Canada joins the 21st century !

Oliver O'Boyle oliver.oboyle at gmail.com
Fri Dec 23 14:07:57 UTC 2016


Awesome, some maybe in 5 years we'll see the speeds we should have seen 20
years earlier! Can't wait!

On Fri, Dec 23, 2016 at 8:18 AM, Mike Hammett <nanog at ics-il.net> wrote:

> The government getting involved with the Internet rarely goes well. The
> FCC is a shining example of how to usually do it wrong.
>
>
>
>
> -----
> Mike Hammett
> Intelligent Computing Solutions
>
> Midwest Internet Exchange
>
> The Brothers WISP
>
> ----- Original Message -----
>
> From: "Jean-Francois Mezei" <jfmezei_nanog at vaxination.ca>
> To: Nanog at nanog.org
> Sent: Thursday, December 22, 2016 8:59:22 AM
> Subject: Canada joins the 21st century !
>
> This is more of an FYI.
>
> Yesterday, the CRTC released a big decision on broadband. In 2011, the
> same process resulted in CRTC to not declare the Internet as "basic
> service" and to set speed goals to 1990s 5/1.
>
> Yesterday, the CRTC declared the Internet to be a basic service (which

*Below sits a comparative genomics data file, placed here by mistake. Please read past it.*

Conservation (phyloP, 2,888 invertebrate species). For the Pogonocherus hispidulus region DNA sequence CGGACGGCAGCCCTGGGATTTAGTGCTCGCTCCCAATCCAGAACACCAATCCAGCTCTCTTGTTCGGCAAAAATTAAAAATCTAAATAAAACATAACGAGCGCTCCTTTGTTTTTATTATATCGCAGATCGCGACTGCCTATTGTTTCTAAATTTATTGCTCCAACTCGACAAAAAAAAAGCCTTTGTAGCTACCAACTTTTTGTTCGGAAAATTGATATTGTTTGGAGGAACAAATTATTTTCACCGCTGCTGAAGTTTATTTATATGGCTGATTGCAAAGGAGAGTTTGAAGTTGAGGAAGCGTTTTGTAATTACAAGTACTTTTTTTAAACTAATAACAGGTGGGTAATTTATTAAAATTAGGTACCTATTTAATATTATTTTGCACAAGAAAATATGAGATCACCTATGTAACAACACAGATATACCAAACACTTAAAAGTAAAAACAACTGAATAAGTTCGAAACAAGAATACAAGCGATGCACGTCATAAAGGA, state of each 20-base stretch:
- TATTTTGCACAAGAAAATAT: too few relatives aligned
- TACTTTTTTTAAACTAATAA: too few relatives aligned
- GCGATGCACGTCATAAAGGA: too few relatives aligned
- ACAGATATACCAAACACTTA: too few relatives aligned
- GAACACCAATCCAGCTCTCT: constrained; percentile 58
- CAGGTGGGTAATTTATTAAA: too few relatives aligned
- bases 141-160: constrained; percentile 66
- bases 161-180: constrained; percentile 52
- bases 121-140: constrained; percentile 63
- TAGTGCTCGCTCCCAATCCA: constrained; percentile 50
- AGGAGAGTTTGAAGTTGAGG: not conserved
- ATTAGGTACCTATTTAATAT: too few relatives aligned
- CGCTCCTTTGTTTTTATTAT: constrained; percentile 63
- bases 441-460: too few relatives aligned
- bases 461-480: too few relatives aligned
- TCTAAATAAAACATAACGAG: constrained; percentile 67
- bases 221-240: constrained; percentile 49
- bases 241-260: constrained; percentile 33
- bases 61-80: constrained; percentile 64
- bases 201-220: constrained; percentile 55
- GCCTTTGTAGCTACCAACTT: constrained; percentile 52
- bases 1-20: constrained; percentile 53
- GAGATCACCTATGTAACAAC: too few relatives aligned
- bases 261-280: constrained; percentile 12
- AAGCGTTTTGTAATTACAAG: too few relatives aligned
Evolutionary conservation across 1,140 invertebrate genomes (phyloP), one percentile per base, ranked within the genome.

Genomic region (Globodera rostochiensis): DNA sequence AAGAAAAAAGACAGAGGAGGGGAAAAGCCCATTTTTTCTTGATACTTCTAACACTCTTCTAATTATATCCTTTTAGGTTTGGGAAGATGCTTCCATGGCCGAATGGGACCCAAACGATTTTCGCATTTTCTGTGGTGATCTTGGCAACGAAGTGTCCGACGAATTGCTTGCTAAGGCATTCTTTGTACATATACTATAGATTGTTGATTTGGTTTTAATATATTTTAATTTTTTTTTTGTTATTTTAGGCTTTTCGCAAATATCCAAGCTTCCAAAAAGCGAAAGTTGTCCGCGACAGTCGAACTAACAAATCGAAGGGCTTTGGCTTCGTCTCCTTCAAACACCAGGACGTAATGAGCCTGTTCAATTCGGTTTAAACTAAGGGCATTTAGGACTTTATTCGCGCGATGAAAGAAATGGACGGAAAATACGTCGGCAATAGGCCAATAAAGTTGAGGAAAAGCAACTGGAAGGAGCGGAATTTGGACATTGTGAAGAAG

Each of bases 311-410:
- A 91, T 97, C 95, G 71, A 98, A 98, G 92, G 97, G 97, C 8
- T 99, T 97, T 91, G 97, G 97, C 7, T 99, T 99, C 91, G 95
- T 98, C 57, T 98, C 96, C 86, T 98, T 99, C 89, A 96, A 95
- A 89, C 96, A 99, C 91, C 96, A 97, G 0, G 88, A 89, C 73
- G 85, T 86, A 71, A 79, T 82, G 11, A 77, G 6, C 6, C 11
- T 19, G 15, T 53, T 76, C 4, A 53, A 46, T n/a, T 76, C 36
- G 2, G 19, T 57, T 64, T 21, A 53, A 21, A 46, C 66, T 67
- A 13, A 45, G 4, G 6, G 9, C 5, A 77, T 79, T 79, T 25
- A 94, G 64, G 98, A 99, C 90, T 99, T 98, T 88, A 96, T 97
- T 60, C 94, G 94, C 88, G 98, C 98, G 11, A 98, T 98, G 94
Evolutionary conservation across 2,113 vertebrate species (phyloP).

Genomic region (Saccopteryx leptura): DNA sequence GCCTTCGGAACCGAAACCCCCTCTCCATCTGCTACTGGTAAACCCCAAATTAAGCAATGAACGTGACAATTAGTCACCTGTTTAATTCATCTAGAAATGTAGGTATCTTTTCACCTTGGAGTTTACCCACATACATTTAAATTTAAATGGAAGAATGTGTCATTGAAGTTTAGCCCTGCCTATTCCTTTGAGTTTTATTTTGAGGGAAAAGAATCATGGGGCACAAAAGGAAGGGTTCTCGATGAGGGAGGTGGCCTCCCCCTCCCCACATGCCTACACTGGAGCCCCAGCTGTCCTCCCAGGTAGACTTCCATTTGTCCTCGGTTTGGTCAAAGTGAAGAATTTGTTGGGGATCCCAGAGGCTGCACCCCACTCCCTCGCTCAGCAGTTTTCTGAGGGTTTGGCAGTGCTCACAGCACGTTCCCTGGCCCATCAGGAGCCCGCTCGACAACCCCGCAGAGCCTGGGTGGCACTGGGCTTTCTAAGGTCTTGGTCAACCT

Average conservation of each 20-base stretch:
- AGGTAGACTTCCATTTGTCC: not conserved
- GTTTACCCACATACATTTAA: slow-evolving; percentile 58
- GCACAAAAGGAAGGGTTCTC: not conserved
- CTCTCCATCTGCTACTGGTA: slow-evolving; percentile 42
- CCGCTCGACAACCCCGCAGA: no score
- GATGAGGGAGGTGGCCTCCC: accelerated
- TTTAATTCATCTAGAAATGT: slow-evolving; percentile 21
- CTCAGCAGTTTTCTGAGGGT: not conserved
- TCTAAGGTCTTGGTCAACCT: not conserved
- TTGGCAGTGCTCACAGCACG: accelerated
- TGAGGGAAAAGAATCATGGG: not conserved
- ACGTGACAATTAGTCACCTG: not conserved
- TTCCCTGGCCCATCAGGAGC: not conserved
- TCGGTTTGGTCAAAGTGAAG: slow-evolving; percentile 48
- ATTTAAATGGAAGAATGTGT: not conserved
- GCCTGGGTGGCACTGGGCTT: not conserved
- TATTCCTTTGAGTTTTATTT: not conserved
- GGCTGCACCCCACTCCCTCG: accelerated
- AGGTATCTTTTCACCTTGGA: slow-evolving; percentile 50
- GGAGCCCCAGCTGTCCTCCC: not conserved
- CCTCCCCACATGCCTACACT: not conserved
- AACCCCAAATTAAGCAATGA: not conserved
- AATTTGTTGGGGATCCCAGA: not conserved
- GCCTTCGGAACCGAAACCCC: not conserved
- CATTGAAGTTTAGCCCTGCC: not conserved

> enables additional regulatory powers) and set speed goals to 50/10.
>
> Note that this is not a definition of broadband as the FCC had done, it
> one of many criteria that will be weighted when proposal to get funding
> is received. But hopefully, it means the end of deployment of DSL.
>
>
> Also, as a result of declaring it a basic service, the CRTC enables
> powers to force ISPs to contrtibute to a fund that will be used to
> subsidize deplooyment in rural areas.
>
> It plans to collect $100 million/year, increasing by $25m each year to
> top at $200m which will then be distributed to companies who deploy
> internet to unserved areas.
>
> By setting the speed standard to 50/10, it basically marks any territory
> not served by cableco as underserved since telco's copper can't reliably
> deliver those speeds.
>
>
> Nothing happens for now because a "follow up" process is needed to
> decide how the funding mechanism will work (what portions of a companies
> revenues are counted to calculated its mandated contribution to fund)
> and how the process of bidding for subsidies will work. That could take
> 1 to 2 years.
>
> Also in the decision is the phasing out of the equivalent programme for
> POTS which saw telephone deployed everywhere. The difference is that the
> POTS program had an "obligation to serve" whereas the internet doesn't.
>
>


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